Health care is an industry of intensive labor services and in most countries of the world health workers are represented by a wide range of urgent care professional, technical and support staff working in a wide variety of environmental conditions. In addition to professional physicians, laboratory assistants, pharmacists, social workers, this additionally includes administration, the clergy, administrative staff, nutritionists, engineers, electricians, painters, workers who repair and update the building and the equipment inside it. Unlike direct care physicians, welfare workers are usually only exposed to casual contact with patients.
Part of the health care sector (unfortunately often too small, underfunded in most localities) is represented by direct and indirect preventive care services. However, the main focus of health services is diagnosis, treatment and care. The best urgent care in Los Angeles present the patient with various levels of physical and emotional trust which distinguish them from clients in services such as retail, restaurant and hotel services. They are required, and usually provided, special services and attention which are often urgent. This service is often provided at the expense of the personal convenience and safety of health workers.
Given their size and the number of employees, ambulance services and facilities for chronic patients are perhaps the most visible element of the healthcare industry. They are supplemented by outpatient clinics, “surgical centers” (surgical institutions for outpatients), clinical, pathological and pharmaceutical laboratories, radiology and imaging centers (tomography, scanning), ambulance and emergency vehicles, individual and group rooms and help services on housework. They can be located within the hospital or work elsewhere under its auspices or they can be separate and act independently. It should be noted that there are profound differences in the way medical services are provided.
The healthcare system is complemented by an array of educational and research institutions in which students, medical professionals, researchers and support staff come in direct contact with patients and participate in their treatment. It includes higher medical schools, dental, nursing, educational institutions of public health, social welfare and various technical training centers involved in the provision of health care.
The healthcare industry has undergone profound changes over the past few decades. An aging population, especially in the developed countries is increasing the number of nursing homes with medical care, facilities and services that provide home care. Scientific and technological development has led not only to the creation of new types of facilities staffed by a new generation of specially trained personnel, but also highlighted the role of emergency medical hospitals. Now many services requiring inpatient care are provided on an outpatient basis. Finally, financial constraints dictated by the rising cost of various types of medical care are giving a new form to the healthcare industry, at least in developing countries.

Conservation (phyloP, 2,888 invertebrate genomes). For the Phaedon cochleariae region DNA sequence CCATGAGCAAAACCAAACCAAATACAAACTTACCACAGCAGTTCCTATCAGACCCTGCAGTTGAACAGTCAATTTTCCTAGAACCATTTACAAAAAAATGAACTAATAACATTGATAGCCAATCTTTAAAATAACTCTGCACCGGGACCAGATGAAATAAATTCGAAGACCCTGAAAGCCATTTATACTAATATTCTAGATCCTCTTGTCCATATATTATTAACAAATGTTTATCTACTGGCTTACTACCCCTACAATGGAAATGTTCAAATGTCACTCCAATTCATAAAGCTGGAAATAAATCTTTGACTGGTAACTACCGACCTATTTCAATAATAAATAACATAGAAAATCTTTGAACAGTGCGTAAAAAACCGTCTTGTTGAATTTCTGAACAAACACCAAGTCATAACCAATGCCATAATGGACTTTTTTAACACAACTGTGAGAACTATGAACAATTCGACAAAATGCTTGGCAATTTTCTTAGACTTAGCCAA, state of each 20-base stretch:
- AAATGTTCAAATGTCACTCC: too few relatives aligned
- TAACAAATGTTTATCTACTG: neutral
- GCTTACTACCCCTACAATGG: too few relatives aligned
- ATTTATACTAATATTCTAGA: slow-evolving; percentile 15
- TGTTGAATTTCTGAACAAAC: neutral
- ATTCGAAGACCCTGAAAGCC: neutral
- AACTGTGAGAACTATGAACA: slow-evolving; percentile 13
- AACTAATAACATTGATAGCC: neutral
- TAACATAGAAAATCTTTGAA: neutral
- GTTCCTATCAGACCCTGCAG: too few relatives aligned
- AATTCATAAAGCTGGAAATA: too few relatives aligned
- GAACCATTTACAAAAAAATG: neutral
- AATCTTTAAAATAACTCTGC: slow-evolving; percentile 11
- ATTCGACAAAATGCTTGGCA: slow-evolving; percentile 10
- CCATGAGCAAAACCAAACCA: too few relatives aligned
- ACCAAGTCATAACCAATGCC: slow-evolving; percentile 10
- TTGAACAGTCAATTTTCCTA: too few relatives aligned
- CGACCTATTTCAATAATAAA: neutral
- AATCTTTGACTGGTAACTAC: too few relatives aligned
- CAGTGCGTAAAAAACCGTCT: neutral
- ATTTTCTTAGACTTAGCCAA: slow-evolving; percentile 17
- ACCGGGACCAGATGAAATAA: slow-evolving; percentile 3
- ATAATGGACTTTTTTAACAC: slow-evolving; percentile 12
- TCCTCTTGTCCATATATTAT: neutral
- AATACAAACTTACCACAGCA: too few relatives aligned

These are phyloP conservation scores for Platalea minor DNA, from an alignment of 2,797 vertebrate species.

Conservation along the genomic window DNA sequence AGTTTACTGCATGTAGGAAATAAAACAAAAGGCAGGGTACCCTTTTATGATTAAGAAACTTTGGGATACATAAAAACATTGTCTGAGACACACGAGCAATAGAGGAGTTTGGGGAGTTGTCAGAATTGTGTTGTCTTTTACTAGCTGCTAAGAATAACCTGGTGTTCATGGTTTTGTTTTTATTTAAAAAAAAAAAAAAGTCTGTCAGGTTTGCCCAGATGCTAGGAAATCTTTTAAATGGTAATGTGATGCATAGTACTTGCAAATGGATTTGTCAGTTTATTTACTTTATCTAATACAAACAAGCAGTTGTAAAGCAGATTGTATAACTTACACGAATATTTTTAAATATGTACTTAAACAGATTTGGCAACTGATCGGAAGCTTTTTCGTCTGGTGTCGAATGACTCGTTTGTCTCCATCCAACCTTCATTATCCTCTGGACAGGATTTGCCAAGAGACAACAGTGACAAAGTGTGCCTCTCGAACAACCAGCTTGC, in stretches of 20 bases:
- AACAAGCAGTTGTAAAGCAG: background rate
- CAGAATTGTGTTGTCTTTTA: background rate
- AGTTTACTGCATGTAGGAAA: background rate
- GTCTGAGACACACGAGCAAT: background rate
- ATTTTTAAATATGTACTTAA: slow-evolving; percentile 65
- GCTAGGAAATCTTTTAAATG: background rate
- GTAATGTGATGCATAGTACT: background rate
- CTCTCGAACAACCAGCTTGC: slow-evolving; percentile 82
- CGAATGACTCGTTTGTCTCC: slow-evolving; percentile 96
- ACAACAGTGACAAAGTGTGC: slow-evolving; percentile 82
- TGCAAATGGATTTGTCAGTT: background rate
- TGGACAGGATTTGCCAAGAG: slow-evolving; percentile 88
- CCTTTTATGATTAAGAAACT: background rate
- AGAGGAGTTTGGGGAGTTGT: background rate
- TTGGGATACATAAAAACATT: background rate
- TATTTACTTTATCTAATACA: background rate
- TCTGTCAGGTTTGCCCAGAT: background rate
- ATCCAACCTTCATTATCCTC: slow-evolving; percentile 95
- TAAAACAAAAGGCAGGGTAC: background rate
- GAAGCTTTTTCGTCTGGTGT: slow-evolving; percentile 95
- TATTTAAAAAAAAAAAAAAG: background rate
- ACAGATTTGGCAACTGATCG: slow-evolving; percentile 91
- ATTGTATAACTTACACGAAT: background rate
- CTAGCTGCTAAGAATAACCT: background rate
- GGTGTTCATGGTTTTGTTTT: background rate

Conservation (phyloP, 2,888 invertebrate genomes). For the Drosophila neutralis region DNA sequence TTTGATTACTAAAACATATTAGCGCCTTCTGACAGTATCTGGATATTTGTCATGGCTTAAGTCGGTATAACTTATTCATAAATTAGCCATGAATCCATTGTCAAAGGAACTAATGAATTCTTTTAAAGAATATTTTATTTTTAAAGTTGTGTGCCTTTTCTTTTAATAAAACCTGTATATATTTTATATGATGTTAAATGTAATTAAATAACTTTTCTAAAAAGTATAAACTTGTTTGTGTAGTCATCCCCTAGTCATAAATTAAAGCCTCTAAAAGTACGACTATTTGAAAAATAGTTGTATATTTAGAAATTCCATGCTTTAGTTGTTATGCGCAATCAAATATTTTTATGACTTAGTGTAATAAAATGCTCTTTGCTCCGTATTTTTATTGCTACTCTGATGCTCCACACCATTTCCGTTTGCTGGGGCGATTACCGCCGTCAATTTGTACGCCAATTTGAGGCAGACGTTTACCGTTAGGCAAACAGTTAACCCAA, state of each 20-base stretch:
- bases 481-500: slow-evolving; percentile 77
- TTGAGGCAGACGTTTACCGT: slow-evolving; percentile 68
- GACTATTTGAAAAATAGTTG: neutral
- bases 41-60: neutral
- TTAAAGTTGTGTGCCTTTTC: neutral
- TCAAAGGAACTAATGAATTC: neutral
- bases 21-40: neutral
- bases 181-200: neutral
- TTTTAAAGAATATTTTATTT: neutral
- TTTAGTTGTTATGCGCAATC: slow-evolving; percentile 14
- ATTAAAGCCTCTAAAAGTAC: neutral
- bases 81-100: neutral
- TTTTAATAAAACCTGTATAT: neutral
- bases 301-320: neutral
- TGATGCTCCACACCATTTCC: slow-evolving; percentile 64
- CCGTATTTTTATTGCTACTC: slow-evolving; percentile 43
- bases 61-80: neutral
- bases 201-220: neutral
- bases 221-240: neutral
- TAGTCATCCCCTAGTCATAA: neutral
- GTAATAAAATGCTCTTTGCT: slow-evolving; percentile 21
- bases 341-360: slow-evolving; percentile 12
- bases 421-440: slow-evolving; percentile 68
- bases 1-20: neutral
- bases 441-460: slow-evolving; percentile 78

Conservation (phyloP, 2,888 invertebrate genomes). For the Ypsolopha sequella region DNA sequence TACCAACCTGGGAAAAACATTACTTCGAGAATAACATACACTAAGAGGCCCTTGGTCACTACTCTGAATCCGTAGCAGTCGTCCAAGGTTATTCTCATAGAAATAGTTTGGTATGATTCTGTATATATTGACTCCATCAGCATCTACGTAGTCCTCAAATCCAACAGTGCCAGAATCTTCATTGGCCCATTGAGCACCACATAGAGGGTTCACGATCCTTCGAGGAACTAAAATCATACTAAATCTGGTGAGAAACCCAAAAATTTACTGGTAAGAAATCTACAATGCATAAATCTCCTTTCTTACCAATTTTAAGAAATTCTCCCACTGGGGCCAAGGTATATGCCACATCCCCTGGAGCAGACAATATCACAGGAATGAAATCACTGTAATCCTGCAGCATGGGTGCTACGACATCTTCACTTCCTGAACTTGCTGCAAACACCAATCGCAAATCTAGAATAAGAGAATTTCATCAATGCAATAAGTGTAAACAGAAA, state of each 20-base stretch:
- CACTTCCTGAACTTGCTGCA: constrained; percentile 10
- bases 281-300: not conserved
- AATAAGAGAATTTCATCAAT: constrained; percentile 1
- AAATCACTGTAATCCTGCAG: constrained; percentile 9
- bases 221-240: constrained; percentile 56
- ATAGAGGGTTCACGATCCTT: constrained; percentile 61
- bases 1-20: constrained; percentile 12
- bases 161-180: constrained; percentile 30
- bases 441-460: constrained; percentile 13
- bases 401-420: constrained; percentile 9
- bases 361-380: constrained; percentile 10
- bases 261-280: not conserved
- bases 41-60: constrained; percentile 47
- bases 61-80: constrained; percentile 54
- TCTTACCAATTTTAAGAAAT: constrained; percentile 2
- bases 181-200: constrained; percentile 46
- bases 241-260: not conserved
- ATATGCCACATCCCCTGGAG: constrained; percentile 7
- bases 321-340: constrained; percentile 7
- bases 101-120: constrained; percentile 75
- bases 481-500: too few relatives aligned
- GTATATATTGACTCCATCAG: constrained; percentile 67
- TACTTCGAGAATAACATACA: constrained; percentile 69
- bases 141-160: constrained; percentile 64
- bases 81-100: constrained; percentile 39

Health workers, wherever they work have direct contact with patients and face many unique dangers. They face the risk of acquiring infections from the patients they serve as well as the risk of skeletal muscle injuries when lifting, carrying or containing them. Support staff not directly involved in patient care (e.g. laundry workers, household workers and movers) not only regularly contact chemicals such as cleaning products and disinfectants in industrial concentrations, but also come into contact with the biological hazard of contact with the infected linen and waste. There is also a moral side to health care which, especially in emergency situations requires the healthcare provider to place the convenience and safety of the patient above their own. The depletion of physical and moral strength as a result of treatment failures, death, and dying often takes their toll. All this is complicated by a special work schedule, intentional or unintentional dismissals, the need to cater to some unreasonable requirements of patients and their relatives. And finally, there is a risk of insulting and attacking patients especially when you need to work alone or in insecure places.